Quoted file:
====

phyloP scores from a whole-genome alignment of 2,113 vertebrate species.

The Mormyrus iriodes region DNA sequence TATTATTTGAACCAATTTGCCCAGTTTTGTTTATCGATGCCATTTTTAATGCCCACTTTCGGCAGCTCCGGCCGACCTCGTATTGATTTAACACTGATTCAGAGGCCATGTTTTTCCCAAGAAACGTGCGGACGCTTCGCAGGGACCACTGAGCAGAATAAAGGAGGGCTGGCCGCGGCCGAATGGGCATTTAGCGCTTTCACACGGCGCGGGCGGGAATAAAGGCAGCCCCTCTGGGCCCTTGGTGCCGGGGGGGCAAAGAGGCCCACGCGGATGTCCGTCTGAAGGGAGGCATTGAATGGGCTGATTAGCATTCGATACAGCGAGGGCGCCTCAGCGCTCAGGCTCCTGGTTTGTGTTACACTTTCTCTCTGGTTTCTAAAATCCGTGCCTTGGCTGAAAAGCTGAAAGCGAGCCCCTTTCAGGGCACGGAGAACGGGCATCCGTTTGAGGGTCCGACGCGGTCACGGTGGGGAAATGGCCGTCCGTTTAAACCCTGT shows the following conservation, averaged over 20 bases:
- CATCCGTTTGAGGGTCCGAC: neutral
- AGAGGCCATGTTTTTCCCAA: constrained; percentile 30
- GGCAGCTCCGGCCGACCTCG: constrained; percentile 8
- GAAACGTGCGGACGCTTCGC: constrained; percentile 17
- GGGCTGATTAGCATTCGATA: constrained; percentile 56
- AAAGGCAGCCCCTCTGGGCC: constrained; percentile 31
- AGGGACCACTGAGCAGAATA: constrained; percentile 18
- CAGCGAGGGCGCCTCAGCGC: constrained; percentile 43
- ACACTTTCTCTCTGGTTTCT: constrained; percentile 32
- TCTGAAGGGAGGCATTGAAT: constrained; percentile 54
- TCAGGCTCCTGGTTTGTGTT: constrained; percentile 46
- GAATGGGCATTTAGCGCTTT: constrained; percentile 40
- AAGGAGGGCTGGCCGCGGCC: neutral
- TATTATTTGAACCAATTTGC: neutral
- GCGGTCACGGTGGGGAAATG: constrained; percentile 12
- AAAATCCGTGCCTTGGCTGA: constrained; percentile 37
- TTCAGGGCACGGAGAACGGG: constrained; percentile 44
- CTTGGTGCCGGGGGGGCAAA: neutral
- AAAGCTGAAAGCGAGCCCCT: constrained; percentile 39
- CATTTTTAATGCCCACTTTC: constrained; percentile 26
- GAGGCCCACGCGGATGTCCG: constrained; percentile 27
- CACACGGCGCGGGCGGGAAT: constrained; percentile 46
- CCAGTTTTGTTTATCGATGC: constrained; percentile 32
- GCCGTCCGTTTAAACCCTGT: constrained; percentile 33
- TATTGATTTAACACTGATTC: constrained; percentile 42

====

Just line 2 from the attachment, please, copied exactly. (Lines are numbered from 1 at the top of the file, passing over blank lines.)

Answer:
The Mormyrus iriodes region DNA sequence TATTATTTGAACCAATTTGCCCAGTTTTGTTTATCGATGCCATTTTTAATGCCCACTTTCGGCAGCTCCGGCCGACCTCGTATTGATTTAACACTGATTCAGAGGCCATGTTTTTCCCAAGAAACGTGCGGACGCTTCGCAGGGACCACTGAGCAGAATAAAGGAGGGCTGGCCGCGGCCGAATGGGCATTTAGCGCTTTCACACGGCGCGGGCGGGAATAAAGGCAGCCCCTCTGGGCCCTTGGTGCCGGGGGGGCAAAGAGGCCCACGCGGATGTCCGTCTGAAGGGAGGCATTGAATGGGCTGATTAGCATTCGATACAGCGAGGGCGCCTCAGCGCTCAGGCTCCTGGTTTGTGTTACACTTTCTCTCTGGTTTCTAAAATCCGTGCCTTGGCTGAAAAGCTGAAAGCGAGCCCCTTTCAGGGCACGGAGAACGGGCATCCGTTTGAGGGTCCGACGCGGTCACGGTGGGGAAATGGCCGTCCGTTTAAACCCTGT shows the following conservation, averaged over 20 bases: